RCC says policies have changed in response to Doheny Meats scandal

RCC says policies have changed in response to Doheny Meats scandal

By Mati Hurwitz, Torah Editor

In the wake of the closure of Doheny Glatt Kosher Meats in March, the Rabbinical Council of California, or RCC, has made changes in its kashrut supervision.

“New safeguards have been instituted,” said Rabbi Avrohom Union, the group’s Rabbinic Administrator, without elaborating.

But in a pair of e-mails, Rabbi Union also said the RCC isn’t responsible for businesses that circumvent its regulation, or hashgacha.

“Unfortunately,” he wrote in response to questions from The Boiling Point, “hashgacha agencies around the country sometimes encounter a business that wants to cheat. Our job is to make it so difficult that it is not worth their while.”

Others have suggested that the RCC bears part of the blame for the scandal, which unfolded just before Passover when video surfaced showing Doheny’s owner bringing meat into the store after the RCC’s mashgiach, or kosher supervisor, had left.

“The RCC was not doing their job,” said Eric Agaki, the Los Angeles private investigator who — acting on his own initiative, he said — recorded and circulated the footage.

The video shows the RCC’s mashgiach for Doheny Glatt Kosher unlocking the store early in the morning, then bidding the store’s owner, Michael Engleman, goodbye and leaving. Mr. Engelman then opens the back of a van and, with the help of his workers, brings boxes inside.

In a mass e-mail to members of their communities, three local rabbis — Rabbi Elazar Muskin, Rabbi Yosef Kanefsky, and Rabbi Kalman Topp — said the mashgiach had left to daven Shacharit, or morning prayers.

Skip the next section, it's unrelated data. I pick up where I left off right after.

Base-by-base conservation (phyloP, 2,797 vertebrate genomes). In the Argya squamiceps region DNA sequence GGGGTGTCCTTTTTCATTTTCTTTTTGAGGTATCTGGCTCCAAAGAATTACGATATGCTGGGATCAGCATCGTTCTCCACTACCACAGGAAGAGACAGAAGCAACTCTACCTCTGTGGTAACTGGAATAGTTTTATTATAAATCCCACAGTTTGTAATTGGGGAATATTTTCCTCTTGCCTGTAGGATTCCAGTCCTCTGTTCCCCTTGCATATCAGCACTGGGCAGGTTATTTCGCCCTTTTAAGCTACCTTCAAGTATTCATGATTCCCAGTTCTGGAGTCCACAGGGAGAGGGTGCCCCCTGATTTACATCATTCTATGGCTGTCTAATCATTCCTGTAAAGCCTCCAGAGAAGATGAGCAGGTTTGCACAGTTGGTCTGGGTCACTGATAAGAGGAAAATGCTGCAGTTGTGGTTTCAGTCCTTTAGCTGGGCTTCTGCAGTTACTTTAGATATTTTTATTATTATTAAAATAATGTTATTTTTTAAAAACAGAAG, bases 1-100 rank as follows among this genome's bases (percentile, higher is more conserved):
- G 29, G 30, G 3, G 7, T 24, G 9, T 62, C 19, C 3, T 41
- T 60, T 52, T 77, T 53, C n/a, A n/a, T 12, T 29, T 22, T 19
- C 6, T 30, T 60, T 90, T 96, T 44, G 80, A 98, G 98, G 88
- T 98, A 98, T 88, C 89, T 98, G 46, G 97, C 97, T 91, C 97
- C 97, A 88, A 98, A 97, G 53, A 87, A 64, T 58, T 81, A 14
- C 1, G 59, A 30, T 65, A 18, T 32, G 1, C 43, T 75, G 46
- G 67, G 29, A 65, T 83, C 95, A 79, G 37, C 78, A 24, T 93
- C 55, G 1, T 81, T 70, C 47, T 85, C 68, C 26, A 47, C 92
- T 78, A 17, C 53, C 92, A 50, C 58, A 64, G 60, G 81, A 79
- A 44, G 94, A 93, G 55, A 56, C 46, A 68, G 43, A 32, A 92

That raised the question of whether the mashgiach had broken RCC rules, or whether it was okay for him to have left. But because he has not been identified, his version of events could not be obtained by the Boiling Point.

But Rabbi Union called his leaving a “mistake.” According to Rabbi Union, he was not punished by the RCC but “has suffered tremendously from guilt and embarrassment over the mistake.”

Part of mashgiach’s job is to ensure that at all times he or she is allowing for only kosher food that has been pre-certified by its manufacturer to enter the store. This involves inspecting everything that comes in to be sure it is labeled with the proper certification, and if so, he can let the store sell it.

Still, Rabbi Union added, “All mashgichim in all kinds of establishments are people who take a brief break. Halacha does not require their presence for every second, as long as they can return momentarily.”

Regarding prayer, Rabbi Union said, “The instructions are to pray before starting work, or on site.”

Doheny Glatt Kosher is located the heart of the Pico-Robertson and Beverlywood neighborhood, where about half of Shalhevet families live.

When confronted with the video, Mr. Engelman said it wasn’t non-kosher meat – just “non-glatt” meat, meaning it adhered to a less stringent but still valid form of kashrut – that he was bringing into the store.

Since the meat was falsely labeled when discovered, however, no one knows for certain what it was. It might have been non-glatt kosher or perhaps non-kosher.

Mrs. Shari Fishman, mother of sophomore Alexa Fishman, was one of the customers who was affected.

“I had actually ordered rotisserie chickens for Erev Pesach which I could not pick up,” Mrs. Fishman added. “I woke up the morning before the Seder and had to go out and buy food. It was very inconvenient. But all my other meat and chicken had come from Western Kosher so I had no problems. “

In terms of the new meat she bought, Mrs. Fishman said that the “chicken is all the same but the Doheny beef was really great.”

“I do still have some Doheny meat in my freezer from before Doheny lost its certification,” she added. “Maybe I will sell it on eBay?”